The leading question of this paper is: “How would influence warfare (“iWar”) work and how can we simulate it?” The paper discusses foundational aspects of atheory and model of influence warfare by discussing a framework built along the DIME/PMESII/ASCOP dimension forming a prism with three axes. The DIME concept groups the many instruments of power a nation state can muster into four categories: Diplomacy, Information, Military and Economy. PMESII describes the operational environment in six domains: Political, Military, Economic, Social, Information and Infrastructure. ASCOPE is used in counter insurgency (COIN) environments to analyze the cultural and human environment (aka the “human terrain”) and encompasses Areas, Structures, Capabilities, Organization, People and Events. In addition, the model reflects about aspects of information collection requirements (ICR) and information capabilities requirements (ICR) – hence DIME/PMESII/ASCOP/ICR2. This model was developed from an influence wargame that was conducted in October 2018. This paper introduces basic methodical questions around model building in general and puts a special focus on building a framework for the problem space ofinfluence/information/hybrid warfare takes its shape in. The article tries to describe mechanisms and principles in the information/influence space using cross discipline terminology (e.g. physics, chemistry and literature). On a more advanced level this article contributes to the Human, Social, Culture, Behavior (HSCB) models and community. One goal is to establish an academic, multinational and whole of government influence wargamer community. This paper introduces the idea of the perception field understood as a molecule of a story or narrative that influences an observer. This molecule can be drawn as aselection of vectors that can be built inside the DIME/PMESII/ASCOP prism. Each vector can be influenced by a shielding or shaping action. These ideas were explored in this influence wargame.
Hjalmarsson, Sara, “Live-Action Role-Play as a Scenario-Based Training Tool for Security and Emergency Services.”
Appropriate training and knowledge development is highly relevant to leaders and security professionals in the fields of information warfare and counter-terrorism. Scenario-based training methodology has a long history among military, law enforcement, emergency services and the private sector. It is recognised as an effective method for preparing leaders to make critical decisions under pressure. Over time, several models have been developed to illustrate its components and characteristics. Live-Action Role-Play (LARP) has been defined as a unique art form that, like scenario-based training, can only be experienced as it is being created. It is an international phenomenon with a diverse range of styles and characteristics. The current leading-edge developments occur in the Nordic countries (Sweden, Denmark, Finland and Norway). Although LARP is primarily used for entertaining games, the art form bears significant resemblance to scenario-based training and could be adapted for authentic tasking exercises. LARP contrasts with scenario-based training in its use of persona within a variable narrative engine and a context that includes many layers of complexity. Educational Live-Action Role-Play, known as Edu-LARP, has been integrated into the Danish school system via Østerskov Efterskole, a boarding school for students aged 14-17 that follows the Danish national curriculum. LARP participants are already being used in training exercises for emergency services due to their dynamic improvisation skills and cost-effectiveness. Experienced organisers and participants could contribute their ability to generate scenarios, work with uncertainty and “think like the enemy, without becoming the enemy.” to the design and execution of training exercises. Additionally, they could contribute to scenario generation for scenarios involving a high level of uncertainty, such as terrorist attacks and critical infrastructure incidents. LARP events themselves could also be adapted to the training needs and attributes of the audience, creating training that fully engages the trainee and results in improved learning outcomes. As in the case of scenario-based training, the use of LARP, LARP participants and LARP organisers must be implemented appropriately for them to be effective. This implies, for example, that participants and organisers must be experienced. It also implies that LARP used for training purposes would demand an appropriate narrative engine, educational framework and level of complexity suitable to the audience. Although this paper identifies that there is significant potential in the LARP art form, it also recommends that further research be conducted to explore the relevance of different styles, aspects relating to effective implementation and possible other uses of the art form.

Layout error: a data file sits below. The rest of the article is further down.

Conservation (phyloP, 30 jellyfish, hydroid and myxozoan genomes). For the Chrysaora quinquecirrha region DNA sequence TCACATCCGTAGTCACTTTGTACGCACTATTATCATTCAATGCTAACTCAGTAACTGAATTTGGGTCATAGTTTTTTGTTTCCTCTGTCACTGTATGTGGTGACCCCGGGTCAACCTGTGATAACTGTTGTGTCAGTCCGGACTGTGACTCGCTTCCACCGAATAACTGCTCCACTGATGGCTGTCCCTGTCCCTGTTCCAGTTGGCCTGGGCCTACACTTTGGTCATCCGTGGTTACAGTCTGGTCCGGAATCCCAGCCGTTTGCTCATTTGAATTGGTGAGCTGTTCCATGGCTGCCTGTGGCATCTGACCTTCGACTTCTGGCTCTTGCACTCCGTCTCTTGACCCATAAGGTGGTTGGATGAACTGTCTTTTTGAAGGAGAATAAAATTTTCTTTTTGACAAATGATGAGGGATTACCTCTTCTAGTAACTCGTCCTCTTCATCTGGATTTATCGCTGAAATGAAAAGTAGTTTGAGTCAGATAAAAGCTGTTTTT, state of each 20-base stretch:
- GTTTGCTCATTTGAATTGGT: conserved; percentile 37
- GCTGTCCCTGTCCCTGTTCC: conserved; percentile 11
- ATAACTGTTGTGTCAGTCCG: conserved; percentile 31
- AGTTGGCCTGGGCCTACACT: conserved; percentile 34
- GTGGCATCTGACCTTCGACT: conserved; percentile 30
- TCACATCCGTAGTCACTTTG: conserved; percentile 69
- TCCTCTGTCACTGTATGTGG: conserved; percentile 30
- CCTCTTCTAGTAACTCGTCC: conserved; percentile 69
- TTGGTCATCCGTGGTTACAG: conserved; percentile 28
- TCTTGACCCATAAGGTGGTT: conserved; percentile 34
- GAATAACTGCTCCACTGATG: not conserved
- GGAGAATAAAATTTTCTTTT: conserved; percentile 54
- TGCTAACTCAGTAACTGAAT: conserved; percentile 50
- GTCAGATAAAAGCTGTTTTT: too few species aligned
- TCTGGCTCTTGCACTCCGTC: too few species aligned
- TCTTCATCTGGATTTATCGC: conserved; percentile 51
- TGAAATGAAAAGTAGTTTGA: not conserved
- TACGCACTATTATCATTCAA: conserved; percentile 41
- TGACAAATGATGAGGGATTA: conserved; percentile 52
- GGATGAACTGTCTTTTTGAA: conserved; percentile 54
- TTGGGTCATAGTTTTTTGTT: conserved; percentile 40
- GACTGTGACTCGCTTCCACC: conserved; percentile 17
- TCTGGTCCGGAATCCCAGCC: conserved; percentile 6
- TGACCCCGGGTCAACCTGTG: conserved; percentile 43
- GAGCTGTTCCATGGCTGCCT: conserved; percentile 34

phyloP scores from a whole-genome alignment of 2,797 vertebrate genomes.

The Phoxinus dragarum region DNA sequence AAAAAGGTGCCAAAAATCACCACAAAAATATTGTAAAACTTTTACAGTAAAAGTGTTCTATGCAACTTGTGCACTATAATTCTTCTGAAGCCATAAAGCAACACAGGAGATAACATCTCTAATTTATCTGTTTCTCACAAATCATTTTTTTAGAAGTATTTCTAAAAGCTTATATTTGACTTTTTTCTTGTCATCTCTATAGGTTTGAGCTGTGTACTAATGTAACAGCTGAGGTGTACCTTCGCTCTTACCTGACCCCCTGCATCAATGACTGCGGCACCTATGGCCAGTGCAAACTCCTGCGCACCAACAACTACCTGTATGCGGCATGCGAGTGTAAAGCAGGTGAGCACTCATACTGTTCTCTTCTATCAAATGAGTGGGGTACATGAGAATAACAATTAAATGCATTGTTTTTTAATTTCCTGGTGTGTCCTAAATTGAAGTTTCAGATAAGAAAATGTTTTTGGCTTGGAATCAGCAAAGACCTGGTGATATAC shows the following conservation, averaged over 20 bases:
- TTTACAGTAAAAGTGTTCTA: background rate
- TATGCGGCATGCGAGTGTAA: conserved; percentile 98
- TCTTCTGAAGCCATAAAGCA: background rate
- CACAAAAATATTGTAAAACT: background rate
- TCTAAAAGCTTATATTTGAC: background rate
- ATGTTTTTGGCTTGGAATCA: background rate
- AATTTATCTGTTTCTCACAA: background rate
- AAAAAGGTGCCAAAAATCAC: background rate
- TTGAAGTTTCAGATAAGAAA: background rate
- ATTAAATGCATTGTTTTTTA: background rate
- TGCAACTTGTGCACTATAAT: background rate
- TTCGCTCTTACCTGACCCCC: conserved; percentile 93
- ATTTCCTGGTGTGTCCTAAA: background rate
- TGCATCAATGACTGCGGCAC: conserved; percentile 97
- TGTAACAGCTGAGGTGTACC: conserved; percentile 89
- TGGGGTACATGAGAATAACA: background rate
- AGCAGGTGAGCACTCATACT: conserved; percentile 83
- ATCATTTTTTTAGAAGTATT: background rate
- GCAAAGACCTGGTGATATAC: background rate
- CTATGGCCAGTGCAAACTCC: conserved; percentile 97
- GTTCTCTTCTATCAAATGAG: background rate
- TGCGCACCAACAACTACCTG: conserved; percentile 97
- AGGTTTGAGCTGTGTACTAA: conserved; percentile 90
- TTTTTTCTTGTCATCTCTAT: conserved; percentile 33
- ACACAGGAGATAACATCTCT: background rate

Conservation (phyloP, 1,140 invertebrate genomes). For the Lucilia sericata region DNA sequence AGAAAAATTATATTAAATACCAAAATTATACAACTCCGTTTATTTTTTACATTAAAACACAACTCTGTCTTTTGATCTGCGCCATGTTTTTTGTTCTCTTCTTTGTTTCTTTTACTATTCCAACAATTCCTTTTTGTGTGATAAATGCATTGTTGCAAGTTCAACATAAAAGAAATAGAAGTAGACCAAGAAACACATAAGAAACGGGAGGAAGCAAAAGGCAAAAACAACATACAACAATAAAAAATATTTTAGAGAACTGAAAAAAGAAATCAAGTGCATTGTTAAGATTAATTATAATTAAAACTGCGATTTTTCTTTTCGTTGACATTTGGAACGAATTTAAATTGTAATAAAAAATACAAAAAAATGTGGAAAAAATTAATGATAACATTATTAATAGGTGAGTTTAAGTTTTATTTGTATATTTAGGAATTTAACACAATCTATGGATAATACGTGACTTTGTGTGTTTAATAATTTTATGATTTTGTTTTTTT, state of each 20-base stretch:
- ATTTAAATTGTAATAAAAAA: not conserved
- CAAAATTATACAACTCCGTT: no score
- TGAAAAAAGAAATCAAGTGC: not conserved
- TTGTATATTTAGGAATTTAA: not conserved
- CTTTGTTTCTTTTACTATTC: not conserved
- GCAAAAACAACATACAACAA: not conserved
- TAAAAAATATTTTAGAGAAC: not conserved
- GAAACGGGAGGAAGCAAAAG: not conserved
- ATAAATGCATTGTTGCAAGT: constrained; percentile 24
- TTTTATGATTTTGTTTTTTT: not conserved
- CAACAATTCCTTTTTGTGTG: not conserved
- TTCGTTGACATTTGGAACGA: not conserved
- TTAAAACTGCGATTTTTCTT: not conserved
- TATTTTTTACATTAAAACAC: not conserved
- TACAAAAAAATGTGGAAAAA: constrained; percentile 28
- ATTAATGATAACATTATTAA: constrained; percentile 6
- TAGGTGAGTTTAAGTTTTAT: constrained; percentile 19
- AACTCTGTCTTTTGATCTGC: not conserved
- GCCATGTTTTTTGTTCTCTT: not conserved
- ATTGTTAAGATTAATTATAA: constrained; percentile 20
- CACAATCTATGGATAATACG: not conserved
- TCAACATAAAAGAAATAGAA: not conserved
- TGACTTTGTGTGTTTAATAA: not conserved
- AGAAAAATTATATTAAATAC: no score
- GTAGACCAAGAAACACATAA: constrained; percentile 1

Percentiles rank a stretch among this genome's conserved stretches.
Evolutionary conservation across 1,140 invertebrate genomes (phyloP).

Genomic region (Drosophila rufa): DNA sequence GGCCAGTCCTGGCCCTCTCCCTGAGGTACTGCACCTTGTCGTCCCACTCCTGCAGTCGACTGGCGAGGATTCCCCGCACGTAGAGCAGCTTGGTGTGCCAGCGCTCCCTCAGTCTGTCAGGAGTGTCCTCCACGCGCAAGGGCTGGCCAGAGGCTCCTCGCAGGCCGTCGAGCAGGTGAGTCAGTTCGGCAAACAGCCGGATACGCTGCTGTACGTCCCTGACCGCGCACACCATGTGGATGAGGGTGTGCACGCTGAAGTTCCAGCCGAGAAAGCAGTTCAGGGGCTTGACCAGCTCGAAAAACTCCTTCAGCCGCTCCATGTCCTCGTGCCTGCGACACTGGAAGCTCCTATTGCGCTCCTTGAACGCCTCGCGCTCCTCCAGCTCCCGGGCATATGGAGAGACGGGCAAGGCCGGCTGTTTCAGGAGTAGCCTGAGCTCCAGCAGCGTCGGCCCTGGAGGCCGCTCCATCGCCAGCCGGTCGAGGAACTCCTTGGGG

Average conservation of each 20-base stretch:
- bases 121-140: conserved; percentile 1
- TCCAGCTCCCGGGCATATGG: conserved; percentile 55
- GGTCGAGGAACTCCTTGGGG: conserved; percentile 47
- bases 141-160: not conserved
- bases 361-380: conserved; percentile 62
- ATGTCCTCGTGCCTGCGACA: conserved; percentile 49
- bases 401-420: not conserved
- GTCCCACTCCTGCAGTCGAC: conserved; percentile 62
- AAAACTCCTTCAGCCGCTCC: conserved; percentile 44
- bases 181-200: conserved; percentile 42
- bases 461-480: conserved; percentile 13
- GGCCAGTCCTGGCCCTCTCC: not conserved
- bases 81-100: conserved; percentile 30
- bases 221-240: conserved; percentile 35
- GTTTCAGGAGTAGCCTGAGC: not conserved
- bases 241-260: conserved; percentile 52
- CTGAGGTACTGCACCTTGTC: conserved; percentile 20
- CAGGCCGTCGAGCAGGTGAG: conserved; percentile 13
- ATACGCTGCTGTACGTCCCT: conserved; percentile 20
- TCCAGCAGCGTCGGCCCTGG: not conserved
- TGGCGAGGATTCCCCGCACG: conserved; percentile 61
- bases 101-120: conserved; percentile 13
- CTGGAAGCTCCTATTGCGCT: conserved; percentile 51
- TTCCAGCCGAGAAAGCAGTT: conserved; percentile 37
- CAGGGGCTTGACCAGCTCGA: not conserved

Rege, Aunshul; Adams, Joe. “The Need for More Sophisticated Cyber-Physical Systems War Gaming Exercises.”